FIG. 7 is a partial sectional view of the joint assembly in a second embodiment of the invention;

FIG. 8 is a schematic view of a steering mechanism including a conventional joint assembly; and

FIG. 9 is a schematic partial sectional view of the conventional joint assembly.

DESCRIPTION OF THE PREFERRED EMBODIMENTS

Preferred embodiments of the present invention will now be described in detail with reference to the accompanying drawings.

FIG. 1 shows a joint assembly 1 of a car steering system and its associated units. A suspension unit 61 has; a wheel support member 64 which supports a wheel 71, and an upper arm 62 and a lower arm 63 which connect and support the wheel support member 64 and the body of the car. The wheel support member 64 is connected with a rack bar (not shown) of a rack assembly 52 via the joint assembly 1 comprising a first ball joint 11. Rack teeth on the rack bar engage with a steering gear (not shown) arranged at an end portion of a steering shaft 54 extending from a steering wheel 55. Rotational movement produced by rotating the steering wheel 55 is converted into linear movement in the car-width direction by the steering gear and the rack teeth, so that the wheel support member 64 is pulled or pushed to change the direction of the wheel 71.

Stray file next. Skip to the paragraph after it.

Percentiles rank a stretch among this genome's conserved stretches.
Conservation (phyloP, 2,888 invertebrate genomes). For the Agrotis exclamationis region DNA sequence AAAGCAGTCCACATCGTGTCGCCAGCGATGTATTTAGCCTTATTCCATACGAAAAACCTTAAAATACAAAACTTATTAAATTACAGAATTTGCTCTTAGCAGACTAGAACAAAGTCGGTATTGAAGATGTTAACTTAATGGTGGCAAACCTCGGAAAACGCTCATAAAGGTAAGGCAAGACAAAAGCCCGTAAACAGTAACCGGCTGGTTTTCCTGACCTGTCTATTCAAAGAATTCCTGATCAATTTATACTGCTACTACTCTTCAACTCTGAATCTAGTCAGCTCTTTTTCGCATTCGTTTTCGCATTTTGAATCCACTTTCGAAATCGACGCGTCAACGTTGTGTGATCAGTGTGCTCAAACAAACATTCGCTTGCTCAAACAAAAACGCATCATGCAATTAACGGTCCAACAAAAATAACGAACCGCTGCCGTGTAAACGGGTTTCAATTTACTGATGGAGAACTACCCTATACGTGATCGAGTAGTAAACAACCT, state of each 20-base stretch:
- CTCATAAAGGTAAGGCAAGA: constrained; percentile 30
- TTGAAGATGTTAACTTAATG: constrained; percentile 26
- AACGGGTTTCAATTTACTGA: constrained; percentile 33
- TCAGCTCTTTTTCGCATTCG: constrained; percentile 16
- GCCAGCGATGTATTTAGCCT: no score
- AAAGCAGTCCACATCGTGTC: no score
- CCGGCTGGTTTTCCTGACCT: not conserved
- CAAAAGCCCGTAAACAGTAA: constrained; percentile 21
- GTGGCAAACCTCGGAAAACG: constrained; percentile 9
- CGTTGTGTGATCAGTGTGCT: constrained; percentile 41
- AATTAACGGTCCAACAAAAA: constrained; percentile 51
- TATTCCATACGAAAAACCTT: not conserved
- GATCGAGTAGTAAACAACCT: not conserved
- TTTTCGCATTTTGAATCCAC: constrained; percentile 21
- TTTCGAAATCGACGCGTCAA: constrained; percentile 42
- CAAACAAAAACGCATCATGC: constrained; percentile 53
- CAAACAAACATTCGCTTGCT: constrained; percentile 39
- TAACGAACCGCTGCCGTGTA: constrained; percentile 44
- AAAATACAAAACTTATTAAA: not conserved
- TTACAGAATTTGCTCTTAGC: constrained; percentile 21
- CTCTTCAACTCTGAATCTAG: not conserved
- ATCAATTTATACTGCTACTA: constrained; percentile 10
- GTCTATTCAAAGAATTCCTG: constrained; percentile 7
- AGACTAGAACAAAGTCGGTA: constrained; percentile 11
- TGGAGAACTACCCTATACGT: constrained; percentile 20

As shown in FIG. 2, the joint assembly 1, which is used in the steering mechanism, comprises a first ball joint 11 and a second ball joint 21.

The first ball joint 11 comprises a ball stud 12, which has a spherical head 14 and a stem 13 extending from the spherical head 14 and having a threaded portion 13a on the side opposite to the spherical head 14. The spherical head 14 of the ball stud 12 is held by a bearing 15 made of a synthetic resin. The bearing 15 is held by a housing 18 which has a smaller opening 18a, a larger opening 18b and a shank 18c extending therefrom. The stem 13 of the ball stud 12 protrudes through the smaller opening 18a. A closure disk 16 is fitted and secured to the inside circumference of the larger opening 18b by plastic deformation. The shank 18c of the housing 18 extends perpendicularly to the axis of the ball stud 12 and is provided with a cylindrical hole 19 at the terminal portion thereof. A boot 17 made of an elastic material is fitted in the region from an outer circumference of the stem 13 of the ball stud 12 to the outer circumference of the smaller opening 18a of the housing 18.

The second ball joint 21 comprises a ball stud 22, which has a spherical head 24 and a stem 23 extending from the spherical head 24 and having a diameter smaller than the inside diameter of the cylindrical hole 19 of the first ball joint 11. The stem 23 of the ball stud 22 is provided with a circumferential or annular recess 23a near the end portion on the side of the first balljoint. A tubular collar 25 is arranged around the end portion on the side of the first joint, concentrically with the stem 23. The collar 25 is provided with an annular protrusion 25a, which extends circumferentially of the coller 25 and protrudes toward the center axis, at a location facing or confronting the recess 23a of the stem 23. The protrusion 25a is formed by radially inwardly deforming an annular wall portion of the collar 25. An elastic member 26 is provided in the gap between the collar 25 and the stem 23. As shown in FIG. 3A, the outside diameter D of the stem 23 in the region without the recess 23a is larger than the inside diameter d of the protrusion 25a of the collar 25 in this case. A circumferential gap S is formed between the recessed outside wall of the protrusion 25a of the collar 25 and the cylindrical hole 19.